Tuesday, August 21, 2012

Sketchbook Project Special Edition 2012—Cupid #sketchbookproject

Here's the next page of my Art House Co-op Sketchbook Project Special Edition. I'm still working with markers here, and it's hard when you don't have the colors you need. Cupid ended up being yellow, which I really didn't like. I went over him with a lighter colored pencil to take off the edge, but I don't know that it helped much.

The whole idea of the Sketchbook Project is to try out something new. They don't expect you to make a masterpiece, so I need to cut myself a little slack.

So that's what I'm doing. I'm looking for my sharp cutting implement right now.

Friday, August 17, 2012

Smokey Bones

My napkin @ Smokey Bones Bar & Fire Grill, 100 Power Line Dr, Greensburg PA.

Weird is the new normal, part 2 #weirdwins

In my last post on Tuesday I gave you an idea of the weird I am now; I have toys. Lots and lots of toys. And I'm winning. Not in the Charlie Sheen kind of way, more like the Rotty kind of way.

But I wasn't always winning. I guess to be a winner you have learn to be a loser first.

Like lots of kids, I looked kind of funny, which made me terribly uncomfortable in social situations. I had a unibrow that I wasn't allowed to split until I was in seventh grade. I also wasn't allowed to shave or wear pantyhose until then either, which meant I gave up on shorts and dresses and staying over at friends' houses. I had teeth with gaps so wide I could slide my tongue between them. My skin started breaking out early, which was bad enough, but other kids actually accused me of thinking I was a big shot because I had something everybody else didn't get until they were teenagers. (Yeah. Zits.) I was flat-chested and never grew out of it. I had (and have) nine toenails. One just decided it didn't want to grow any bigger than a pinhead. Swimming in public (meaning, without shoes) just wasn't happening for me.

Adding to my self-conscious looks was my abnormal interests. I didn't like shopping with my friends. I didn't really know how. Their moms would take us to look at clothes, and I would follow them around the store without looking at anything. I would have rather been playing baseball with my uncle, which didn't go over well with the girls I knew. I played drums, I didn't want to wear makeup, and I certainly didn't like talking on the phone.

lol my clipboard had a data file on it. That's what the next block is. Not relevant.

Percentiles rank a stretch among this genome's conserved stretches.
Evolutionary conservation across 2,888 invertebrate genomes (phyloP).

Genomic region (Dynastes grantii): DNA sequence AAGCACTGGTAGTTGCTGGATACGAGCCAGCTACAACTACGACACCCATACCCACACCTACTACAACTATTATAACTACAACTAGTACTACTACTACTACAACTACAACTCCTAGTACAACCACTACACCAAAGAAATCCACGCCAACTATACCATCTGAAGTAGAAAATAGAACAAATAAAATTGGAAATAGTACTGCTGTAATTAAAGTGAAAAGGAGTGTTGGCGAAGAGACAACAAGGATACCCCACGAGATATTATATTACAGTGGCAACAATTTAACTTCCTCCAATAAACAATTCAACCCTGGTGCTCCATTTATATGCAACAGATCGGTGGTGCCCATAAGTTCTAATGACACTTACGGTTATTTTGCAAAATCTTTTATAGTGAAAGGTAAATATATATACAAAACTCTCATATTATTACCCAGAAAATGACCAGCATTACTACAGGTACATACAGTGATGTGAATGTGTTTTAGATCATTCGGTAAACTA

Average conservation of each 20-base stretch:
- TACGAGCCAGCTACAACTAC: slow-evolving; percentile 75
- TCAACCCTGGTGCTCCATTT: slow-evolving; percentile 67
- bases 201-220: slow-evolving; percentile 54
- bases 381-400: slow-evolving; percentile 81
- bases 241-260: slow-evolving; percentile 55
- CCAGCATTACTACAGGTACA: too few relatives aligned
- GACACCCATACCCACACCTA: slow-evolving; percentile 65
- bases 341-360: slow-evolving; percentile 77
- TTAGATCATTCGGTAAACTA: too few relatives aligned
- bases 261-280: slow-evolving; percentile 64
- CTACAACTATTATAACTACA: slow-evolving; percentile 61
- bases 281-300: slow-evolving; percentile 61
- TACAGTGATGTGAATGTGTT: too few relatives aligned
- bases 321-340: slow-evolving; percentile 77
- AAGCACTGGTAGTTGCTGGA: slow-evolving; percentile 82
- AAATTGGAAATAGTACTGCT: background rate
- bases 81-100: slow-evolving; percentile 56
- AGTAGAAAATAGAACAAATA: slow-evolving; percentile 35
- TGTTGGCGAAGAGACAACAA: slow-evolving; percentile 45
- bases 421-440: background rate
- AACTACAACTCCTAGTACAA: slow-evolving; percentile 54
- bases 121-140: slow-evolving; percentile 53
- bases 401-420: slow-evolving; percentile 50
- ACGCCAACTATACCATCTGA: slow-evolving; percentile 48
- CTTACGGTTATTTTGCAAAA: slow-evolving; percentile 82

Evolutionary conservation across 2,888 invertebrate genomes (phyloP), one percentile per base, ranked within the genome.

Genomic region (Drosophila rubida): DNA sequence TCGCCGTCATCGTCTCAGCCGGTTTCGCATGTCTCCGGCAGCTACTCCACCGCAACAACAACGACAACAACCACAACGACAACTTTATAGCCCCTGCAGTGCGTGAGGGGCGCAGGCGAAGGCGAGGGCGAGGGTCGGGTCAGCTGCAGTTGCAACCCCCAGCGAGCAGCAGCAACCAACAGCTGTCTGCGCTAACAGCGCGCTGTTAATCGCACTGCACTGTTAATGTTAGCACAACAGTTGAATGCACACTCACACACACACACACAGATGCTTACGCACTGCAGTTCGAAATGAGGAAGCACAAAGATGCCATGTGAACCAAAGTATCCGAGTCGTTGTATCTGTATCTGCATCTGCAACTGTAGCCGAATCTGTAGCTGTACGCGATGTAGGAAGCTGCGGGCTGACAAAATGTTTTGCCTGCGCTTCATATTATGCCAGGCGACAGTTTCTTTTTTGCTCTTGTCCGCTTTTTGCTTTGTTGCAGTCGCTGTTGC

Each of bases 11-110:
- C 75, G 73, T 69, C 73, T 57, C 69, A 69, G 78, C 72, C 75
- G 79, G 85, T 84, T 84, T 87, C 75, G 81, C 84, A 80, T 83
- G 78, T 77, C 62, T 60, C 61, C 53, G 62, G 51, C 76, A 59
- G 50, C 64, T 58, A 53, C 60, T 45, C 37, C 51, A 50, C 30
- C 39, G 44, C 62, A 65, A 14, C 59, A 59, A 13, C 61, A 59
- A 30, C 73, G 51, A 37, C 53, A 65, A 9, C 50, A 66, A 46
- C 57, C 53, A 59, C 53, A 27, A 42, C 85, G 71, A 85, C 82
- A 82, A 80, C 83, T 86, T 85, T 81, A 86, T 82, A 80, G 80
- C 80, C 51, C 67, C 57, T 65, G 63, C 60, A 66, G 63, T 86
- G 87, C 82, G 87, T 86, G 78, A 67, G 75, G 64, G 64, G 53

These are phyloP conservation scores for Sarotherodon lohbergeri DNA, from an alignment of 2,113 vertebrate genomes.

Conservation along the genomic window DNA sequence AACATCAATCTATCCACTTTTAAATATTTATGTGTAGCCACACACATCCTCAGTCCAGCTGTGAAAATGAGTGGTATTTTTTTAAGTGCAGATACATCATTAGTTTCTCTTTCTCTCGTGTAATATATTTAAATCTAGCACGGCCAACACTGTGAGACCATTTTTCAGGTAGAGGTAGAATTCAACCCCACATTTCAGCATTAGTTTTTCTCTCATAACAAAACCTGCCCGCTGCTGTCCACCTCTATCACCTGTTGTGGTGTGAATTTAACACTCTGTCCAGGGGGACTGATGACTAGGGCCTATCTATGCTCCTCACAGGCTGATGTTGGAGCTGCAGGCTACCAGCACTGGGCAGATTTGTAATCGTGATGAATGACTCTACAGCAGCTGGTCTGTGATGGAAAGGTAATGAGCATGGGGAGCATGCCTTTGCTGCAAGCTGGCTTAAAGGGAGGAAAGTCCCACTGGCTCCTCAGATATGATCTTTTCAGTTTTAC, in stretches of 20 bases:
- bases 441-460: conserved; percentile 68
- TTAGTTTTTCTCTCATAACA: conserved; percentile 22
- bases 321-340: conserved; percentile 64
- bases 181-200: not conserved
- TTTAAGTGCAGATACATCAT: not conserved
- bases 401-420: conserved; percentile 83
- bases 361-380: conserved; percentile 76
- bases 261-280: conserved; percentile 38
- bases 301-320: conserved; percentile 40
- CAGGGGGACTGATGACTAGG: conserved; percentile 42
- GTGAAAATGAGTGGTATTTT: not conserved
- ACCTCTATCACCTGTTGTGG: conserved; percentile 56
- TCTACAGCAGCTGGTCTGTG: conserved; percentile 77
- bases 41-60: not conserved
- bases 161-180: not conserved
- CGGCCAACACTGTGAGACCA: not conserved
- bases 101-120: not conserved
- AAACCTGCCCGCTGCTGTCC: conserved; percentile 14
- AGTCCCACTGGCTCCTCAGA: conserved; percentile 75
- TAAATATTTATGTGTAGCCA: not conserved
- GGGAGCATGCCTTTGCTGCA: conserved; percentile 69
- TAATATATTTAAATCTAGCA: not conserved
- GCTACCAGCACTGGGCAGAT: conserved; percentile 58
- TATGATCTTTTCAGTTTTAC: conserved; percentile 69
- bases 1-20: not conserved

To fit in, I found myself trying to be smart and funny. Smart and funny for me combined into smart assiness and, at the time, that didn't help. As I grew older, I realized the people I considered to be my best friends all those years all considered somebody else to be their best friends. And that hurt.

So I withdrew inside my little world. I became quiet and observant and geeky. I drew pictures. That was something I could do by myself. And for years I drew what people would have expected me to draw. But then, almost overnight, I found myself ready to give up on trying to be normal. The characters I had been drawing changed from what was considered normal to characters that came straight from my innards. I decided it was time to embrace my weirdness.

It was time for The Rots.

The view in my hallway.
The Rots are twisted little characters that don't even attempt normality. They are who they are and I think they enjoy it. And I think other people out there must, too. Last check, 4,000 people out there are liking The Rots Facebook page. 4,000! After seeing The Rots for the first time on Facebook, a person I used to think of as a childhood friend asked me, "How did this happen?" as if it wasn't normal.

I never got back to her.

The first book I ever illustrated was called Yikes! Wow! Yuck! Fun Experiments for Your First Science Fair, and I probably wouldn't have gotten the job if the art director had thought I might have been normal.